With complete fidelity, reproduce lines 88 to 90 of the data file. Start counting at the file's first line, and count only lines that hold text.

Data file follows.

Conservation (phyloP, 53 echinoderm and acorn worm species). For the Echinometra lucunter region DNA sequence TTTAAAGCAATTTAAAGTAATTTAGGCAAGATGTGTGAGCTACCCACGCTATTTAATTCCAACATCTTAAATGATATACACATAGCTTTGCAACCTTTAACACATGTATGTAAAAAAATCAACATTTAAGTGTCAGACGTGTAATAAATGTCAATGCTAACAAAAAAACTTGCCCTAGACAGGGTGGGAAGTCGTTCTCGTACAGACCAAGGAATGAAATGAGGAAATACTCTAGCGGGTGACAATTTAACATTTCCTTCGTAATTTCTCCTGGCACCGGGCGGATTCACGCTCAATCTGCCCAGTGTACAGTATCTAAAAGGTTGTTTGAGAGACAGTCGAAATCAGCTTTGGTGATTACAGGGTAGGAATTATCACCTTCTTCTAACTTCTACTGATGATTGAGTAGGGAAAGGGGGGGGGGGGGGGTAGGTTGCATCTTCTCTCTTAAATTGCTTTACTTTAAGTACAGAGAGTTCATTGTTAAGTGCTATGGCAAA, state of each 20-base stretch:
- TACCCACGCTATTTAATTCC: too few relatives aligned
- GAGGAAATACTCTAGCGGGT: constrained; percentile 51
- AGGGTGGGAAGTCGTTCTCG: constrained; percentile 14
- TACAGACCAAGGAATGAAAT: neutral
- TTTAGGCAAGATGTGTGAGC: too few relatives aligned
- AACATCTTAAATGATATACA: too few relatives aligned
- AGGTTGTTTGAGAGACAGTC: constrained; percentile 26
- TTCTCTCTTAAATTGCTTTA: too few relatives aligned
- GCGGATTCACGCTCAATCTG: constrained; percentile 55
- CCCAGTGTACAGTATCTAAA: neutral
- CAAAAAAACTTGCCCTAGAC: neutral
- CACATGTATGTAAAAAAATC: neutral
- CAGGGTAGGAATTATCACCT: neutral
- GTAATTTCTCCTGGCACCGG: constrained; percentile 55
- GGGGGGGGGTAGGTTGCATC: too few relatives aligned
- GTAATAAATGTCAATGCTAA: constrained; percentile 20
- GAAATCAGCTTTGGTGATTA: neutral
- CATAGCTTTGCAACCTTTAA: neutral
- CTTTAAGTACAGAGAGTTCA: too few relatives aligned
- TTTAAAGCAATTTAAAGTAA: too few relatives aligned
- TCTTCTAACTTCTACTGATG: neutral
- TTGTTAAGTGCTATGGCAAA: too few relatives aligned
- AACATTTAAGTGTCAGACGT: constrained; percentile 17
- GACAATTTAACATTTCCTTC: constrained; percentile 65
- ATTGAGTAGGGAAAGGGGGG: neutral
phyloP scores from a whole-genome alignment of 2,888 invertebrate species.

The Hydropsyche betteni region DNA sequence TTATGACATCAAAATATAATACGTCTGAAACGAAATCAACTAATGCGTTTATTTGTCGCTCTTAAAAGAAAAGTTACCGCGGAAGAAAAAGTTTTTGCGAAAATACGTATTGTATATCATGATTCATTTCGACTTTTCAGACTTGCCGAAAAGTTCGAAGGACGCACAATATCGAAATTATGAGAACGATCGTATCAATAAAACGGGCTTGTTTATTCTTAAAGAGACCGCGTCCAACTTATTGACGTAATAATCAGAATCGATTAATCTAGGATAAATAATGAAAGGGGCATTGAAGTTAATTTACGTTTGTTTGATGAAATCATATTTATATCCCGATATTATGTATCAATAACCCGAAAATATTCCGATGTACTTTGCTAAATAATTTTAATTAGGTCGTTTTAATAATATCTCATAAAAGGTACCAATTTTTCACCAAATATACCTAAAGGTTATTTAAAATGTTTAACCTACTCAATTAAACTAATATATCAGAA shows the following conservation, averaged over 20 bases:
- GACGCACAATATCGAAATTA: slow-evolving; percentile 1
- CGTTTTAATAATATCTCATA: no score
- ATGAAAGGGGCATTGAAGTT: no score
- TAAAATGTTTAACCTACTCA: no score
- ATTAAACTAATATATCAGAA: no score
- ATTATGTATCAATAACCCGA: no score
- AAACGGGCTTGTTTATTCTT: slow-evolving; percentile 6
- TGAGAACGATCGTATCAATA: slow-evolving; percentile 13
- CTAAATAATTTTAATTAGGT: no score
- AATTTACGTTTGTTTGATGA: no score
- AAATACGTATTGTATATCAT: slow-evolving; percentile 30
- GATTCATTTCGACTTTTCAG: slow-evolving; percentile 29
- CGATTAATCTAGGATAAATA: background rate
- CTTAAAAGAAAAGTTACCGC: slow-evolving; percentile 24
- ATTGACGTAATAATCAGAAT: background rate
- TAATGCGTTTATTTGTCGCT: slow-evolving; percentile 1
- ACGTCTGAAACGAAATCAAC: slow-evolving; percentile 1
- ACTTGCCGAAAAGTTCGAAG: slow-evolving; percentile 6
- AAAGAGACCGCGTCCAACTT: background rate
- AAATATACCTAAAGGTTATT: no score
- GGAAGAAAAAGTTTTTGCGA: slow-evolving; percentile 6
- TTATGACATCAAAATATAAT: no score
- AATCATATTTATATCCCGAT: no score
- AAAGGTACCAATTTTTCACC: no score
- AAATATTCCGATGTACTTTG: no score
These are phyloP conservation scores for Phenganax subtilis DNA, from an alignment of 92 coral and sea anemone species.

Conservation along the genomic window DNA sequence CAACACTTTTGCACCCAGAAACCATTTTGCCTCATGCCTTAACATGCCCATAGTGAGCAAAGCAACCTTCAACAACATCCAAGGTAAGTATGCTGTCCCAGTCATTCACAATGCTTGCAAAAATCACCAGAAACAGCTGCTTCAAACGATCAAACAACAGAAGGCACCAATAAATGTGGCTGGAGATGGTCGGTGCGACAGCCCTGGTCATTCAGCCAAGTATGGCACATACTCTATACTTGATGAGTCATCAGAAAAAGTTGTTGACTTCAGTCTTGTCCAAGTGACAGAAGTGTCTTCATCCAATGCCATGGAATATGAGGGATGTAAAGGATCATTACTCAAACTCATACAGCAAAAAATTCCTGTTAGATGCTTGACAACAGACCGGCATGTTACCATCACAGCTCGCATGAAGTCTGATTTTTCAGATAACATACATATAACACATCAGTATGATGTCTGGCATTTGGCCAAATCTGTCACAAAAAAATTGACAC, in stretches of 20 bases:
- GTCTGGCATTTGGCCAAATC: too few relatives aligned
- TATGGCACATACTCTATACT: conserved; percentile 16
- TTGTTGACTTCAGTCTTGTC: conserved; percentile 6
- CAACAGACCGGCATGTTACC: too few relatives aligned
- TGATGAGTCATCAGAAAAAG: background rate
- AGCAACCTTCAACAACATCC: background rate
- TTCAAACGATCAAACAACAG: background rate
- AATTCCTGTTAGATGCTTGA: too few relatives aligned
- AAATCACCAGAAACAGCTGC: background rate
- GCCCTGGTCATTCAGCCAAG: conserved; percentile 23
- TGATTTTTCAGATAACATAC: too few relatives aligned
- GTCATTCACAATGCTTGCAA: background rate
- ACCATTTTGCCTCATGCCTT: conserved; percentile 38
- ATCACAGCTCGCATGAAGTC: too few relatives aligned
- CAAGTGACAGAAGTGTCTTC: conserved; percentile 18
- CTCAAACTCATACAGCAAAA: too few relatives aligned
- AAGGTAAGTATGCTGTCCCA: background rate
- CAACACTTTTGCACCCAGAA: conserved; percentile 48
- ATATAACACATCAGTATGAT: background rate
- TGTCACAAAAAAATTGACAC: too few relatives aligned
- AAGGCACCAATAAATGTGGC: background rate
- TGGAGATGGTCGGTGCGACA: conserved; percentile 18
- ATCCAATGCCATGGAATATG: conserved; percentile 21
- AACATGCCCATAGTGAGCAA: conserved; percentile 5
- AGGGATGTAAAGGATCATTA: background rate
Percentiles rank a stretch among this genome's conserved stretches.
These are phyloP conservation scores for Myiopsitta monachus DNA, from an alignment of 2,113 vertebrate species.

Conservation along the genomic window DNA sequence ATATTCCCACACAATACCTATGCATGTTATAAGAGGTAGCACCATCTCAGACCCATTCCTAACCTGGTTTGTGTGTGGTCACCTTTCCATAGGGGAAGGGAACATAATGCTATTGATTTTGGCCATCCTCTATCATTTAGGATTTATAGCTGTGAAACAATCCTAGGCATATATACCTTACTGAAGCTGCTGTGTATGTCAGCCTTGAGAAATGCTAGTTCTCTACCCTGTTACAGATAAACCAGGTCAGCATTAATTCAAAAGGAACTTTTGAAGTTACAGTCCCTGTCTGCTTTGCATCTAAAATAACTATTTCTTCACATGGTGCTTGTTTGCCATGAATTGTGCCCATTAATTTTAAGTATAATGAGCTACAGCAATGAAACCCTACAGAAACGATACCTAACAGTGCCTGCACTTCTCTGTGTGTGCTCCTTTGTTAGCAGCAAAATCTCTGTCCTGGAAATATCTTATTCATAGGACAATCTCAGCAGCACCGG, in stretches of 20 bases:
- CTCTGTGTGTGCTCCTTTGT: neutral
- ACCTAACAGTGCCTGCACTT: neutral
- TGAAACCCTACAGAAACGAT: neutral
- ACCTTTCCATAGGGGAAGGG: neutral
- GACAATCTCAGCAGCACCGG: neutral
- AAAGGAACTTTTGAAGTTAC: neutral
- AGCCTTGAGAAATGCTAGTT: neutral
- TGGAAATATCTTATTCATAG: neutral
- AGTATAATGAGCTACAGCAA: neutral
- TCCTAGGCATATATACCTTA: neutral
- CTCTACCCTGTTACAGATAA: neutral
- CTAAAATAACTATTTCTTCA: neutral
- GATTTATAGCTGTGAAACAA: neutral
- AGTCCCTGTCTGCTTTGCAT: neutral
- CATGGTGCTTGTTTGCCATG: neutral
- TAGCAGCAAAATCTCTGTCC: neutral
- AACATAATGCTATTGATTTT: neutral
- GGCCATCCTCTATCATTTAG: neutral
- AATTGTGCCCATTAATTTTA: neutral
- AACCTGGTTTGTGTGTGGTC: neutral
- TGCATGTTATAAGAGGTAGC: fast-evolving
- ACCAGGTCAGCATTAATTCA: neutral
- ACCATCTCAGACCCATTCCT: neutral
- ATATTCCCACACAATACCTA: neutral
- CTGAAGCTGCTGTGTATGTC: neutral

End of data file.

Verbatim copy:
- GACAATCTCAGCAGCACCGG: neutral
- AAAGGAACTTTTGAAGTTAC: neutral
- AGCCTTGAGAAATGCTAGTT: neutral